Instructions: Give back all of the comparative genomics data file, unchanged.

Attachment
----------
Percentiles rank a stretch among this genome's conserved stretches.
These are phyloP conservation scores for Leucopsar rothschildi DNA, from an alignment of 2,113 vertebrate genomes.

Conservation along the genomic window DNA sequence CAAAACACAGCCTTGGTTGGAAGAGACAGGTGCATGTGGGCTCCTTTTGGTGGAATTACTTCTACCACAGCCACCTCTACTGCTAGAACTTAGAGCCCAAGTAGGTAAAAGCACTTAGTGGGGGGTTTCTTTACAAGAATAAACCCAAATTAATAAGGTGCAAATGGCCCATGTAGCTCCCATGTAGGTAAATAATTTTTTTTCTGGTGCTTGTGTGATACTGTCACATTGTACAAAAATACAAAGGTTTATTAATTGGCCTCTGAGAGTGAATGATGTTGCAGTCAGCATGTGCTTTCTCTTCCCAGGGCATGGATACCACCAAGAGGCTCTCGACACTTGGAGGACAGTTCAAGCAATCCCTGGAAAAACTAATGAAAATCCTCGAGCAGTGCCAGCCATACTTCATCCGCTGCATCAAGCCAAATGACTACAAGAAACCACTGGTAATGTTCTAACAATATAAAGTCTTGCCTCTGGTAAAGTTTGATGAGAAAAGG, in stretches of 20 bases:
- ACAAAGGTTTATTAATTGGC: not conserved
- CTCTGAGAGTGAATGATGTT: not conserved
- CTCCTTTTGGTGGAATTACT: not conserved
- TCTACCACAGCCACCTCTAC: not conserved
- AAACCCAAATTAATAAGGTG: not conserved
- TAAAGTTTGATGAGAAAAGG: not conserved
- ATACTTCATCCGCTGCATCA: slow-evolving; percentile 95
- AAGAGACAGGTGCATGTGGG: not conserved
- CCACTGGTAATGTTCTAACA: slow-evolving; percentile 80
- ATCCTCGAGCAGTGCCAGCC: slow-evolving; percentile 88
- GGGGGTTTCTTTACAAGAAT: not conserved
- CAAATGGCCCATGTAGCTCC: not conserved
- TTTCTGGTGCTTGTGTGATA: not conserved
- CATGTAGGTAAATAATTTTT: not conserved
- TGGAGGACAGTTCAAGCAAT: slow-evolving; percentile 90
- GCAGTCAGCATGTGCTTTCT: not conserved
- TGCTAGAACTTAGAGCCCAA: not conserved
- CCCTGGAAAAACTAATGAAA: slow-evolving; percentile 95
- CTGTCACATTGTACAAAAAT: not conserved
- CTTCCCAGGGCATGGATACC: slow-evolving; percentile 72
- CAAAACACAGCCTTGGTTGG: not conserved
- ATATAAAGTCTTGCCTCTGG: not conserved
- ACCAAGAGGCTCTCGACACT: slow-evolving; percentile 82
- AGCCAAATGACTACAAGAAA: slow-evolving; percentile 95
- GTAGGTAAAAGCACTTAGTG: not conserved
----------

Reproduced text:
Percentiles rank a stretch among this genome's conserved stretches.
These are phyloP conservation scores for Leucopsar rothschildi DNA, from an alignment of 2,113 vertebrate genomes.

Conservation along the genomic window DNA sequence CAAAACACAGCCTTGGTTGGAAGAGACAGGTGCATGTGGGCTCCTTTTGGTGGAATTACTTCTACCACAGCCACCTCTACTGCTAGAACTTAGAGCCCAAGTAGGTAAAAGCACTTAGTGGGGGGTTTCTTTACAAGAATAAACCCAAATTAATAAGGTGCAAATGGCCCATGTAGCTCCCATGTAGGTAAATAATTTTTTTTCTGGTGCTTGTGTGATACTGTCACATTGTACAAAAATACAAAGGTTTATTAATTGGCCTCTGAGAGTGAATGATGTTGCAGTCAGCATGTGCTTTCTCTTCCCAGGGCATGGATACCACCAAGAGGCTCTCGACACTTGGAGGACAGTTCAAGCAATCCCTGGAAAAACTAATGAAAATCCTCGAGCAGTGCCAGCCATACTTCATCCGCTGCATCAAGCCAAATGACTACAAGAAACCACTGGTAATGTTCTAACAATATAAAGTCTTGCCTCTGGTAAAGTTTGATGAGAAAAGG, in stretches of 20 bases:
- ACAAAGGTTTATTAATTGGC: not conserved
- CTCTGAGAGTGAATGATGTT: not conserved
- CTCCTTTTGGTGGAATTACT: not conserved
- TCTACCACAGCCACCTCTAC: not conserved
- AAACCCAAATTAATAAGGTG: not conserved
- TAAAGTTTGATGAGAAAAGG: not conserved
- ATACTTCATCCGCTGCATCA: slow-evolving; percentile 95
- AAGAGACAGGTGCATGTGGG: not conserved
- CCACTGGTAATGTTCTAACA: slow-evolving; percentile 80
- ATCCTCGAGCAGTGCCAGCC: slow-evolving; percentile 88
- GGGGGTTTCTTTACAAGAAT: not conserved
- CAAATGGCCCATGTAGCTCC: not conserved
- TTTCTGGTGCTTGTGTGATA: not conserved
- CATGTAGGTAAATAATTTTT: not conserved
- TGGAGGACAGTTCAAGCAAT: slow-evolving; percentile 90
- GCAGTCAGCATGTGCTTTCT: not conserved
- TGCTAGAACTTAGAGCCCAA: not conserved
- CCCTGGAAAAACTAATGAAA: slow-evolving; percentile 95
- CTGTCACATTGTACAAAAAT: not conserved
- CTTCCCAGGGCATGGATACC: slow-evolving; percentile 72
- CAAAACACAGCCTTGGTTGG: not conserved
- ATATAAAGTCTTGCCTCTGG: not conserved
- ACCAAGAGGCTCTCGACACT: slow-evolving; percentile 82
- AGCCAAATGACTACAAGAAA: slow-evolving; percentile 95
- GTAGGTAAAAGCACTTAGTG: not conserved